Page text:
At home-rental portal Roomorama, freelancers are a permanent fixture.
They do design, research, translation, data-mining and even sales at the Singapore-based website for short-term rentals.
"I don't need to worry about paying for Central Provident Fund contributions or bonuses," said co-founder Teo Jia En, 32, who has relied on flexible labour since starting the business in 2009.
"I have saved about 50 per cent of my operating cost by hiring freelancers," added the boss of 35 permanent staff.
Like Roomorama, more Singapore firms are hiring temporary staff who work remotely, and the demand is met by a growing supply of these online workers.
A tight labour market and increasing costs have prodded firms to find cheaper ways of doing business, while workers are drawn by the flexibility.
For companies, hiring freelancers who work off-site means they do not have to set aside office workspace. For freelancers, it means they do not have to commute and can even work for firms outside Singapore.
Elance-oDesk, a United States business that runs two leading websites for freelancers who work remotely, told The Straits Times that at the end of last year, about 37,000 freelancers in Singapore were registered with it - 10,000 more than in 2013.
About 30,000 Singapore businesses are registered with it.
Elance-oDesk said businesses here are also spending more on online freelancers, making Singapore its top Asian market.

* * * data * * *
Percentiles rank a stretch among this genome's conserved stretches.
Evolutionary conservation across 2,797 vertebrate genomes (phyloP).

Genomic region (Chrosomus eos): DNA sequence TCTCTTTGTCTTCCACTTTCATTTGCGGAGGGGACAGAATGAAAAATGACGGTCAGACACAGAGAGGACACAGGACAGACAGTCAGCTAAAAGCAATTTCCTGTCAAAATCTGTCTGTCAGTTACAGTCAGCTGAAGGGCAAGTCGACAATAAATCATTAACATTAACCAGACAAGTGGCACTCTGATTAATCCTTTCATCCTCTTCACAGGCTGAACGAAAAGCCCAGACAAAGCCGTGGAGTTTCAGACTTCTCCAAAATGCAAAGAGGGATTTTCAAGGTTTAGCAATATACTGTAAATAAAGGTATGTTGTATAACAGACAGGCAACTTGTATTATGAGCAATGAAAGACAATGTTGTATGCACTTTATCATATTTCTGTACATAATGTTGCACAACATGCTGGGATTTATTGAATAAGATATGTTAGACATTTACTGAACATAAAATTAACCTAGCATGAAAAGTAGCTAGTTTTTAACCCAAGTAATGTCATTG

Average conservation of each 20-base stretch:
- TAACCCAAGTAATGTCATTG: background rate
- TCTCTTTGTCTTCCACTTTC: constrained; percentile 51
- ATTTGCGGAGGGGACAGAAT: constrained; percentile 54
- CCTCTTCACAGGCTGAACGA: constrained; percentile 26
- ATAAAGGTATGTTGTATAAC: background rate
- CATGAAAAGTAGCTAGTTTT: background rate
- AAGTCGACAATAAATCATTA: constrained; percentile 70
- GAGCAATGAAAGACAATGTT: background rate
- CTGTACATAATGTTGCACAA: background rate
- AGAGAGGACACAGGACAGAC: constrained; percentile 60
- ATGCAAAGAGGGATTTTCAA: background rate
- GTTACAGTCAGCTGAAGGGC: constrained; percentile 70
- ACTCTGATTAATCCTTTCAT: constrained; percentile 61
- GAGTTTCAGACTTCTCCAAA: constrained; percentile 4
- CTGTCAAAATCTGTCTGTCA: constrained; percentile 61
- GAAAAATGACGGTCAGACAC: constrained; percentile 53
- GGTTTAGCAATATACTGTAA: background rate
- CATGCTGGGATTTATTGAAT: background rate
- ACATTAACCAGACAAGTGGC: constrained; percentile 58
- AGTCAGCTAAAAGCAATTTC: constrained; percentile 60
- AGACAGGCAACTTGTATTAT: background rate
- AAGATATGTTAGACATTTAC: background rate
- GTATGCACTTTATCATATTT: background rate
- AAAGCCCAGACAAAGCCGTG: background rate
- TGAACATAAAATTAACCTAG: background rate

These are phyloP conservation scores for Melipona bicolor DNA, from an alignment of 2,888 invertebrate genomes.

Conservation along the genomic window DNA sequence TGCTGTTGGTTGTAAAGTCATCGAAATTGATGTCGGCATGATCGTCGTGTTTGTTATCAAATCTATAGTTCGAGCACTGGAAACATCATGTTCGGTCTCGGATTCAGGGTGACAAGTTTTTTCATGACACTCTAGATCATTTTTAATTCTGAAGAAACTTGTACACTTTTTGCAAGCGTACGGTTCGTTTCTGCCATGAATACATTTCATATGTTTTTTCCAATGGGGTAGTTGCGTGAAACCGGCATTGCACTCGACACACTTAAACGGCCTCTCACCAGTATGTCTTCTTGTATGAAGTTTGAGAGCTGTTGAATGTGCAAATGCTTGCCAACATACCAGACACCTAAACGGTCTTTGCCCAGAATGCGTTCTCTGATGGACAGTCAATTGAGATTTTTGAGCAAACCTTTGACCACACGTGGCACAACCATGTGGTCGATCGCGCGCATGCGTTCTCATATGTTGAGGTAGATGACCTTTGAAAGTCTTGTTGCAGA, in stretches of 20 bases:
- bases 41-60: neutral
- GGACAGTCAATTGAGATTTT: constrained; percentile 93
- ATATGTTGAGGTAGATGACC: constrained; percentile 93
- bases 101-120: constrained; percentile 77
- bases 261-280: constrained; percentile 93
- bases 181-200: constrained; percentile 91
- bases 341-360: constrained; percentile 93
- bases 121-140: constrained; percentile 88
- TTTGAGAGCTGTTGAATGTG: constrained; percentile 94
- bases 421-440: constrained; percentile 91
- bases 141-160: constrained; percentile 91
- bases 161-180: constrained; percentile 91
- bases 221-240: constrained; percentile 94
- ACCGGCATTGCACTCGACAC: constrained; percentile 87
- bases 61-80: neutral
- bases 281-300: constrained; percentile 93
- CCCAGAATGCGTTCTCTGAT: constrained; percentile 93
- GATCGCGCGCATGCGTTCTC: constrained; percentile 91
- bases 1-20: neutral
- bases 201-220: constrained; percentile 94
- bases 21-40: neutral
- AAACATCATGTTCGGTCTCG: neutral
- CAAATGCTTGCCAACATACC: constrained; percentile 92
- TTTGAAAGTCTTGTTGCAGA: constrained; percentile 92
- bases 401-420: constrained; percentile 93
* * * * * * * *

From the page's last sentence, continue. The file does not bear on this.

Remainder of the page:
Last year, firms here spent 46 per cent more on online freelancers, compared with 2013. The actual amount they spent will be announced later, said Elance-oDesk.
Its country manager here, Mrs Kristine Lauria, said there is huge potential for the online freelance market here. "Businesses can tap an international network of freelancers... Singapore workers also have skills in demand from businesses overseas, such as language translation," she said.
Bosses said they usually spend about $200 to $300 to hire an online freelancer for about a fortnight and have hired them from India, Indonesia, Europe and the US. They said online freelancers can start work quickly, while it takes at least a month to recruit permanent or contract staff.
On Elance-oDesk, which takes a cut of the freelance fees, business owners can hire someone in hours. They post job descriptions and look at freelancers' profiles for things such as portfolios, reviews from previous clients and their asking price.
One drawback, though, is that bosses need to give clear instructions to off-site freelancers as they cannot walk over to check what the workers are doing.
Singapore freelancers said working online allows them to manage their time but competition is tough. "You are competing with people from all over the world, some of whom are quoting single-digit fees per hour," said freelance writer Joanne Poh, 30, who was previously a lawyer.
It also takes time to earn a steady income. Mr Keith Lee, 35, a freelance animation designer, said it took him a year to earn a "few thousand a month" through Elance-oDesk. "It takes time to build a name... But it is worth it. I am earning slightly more than what I took home from my previous full-time job," he added.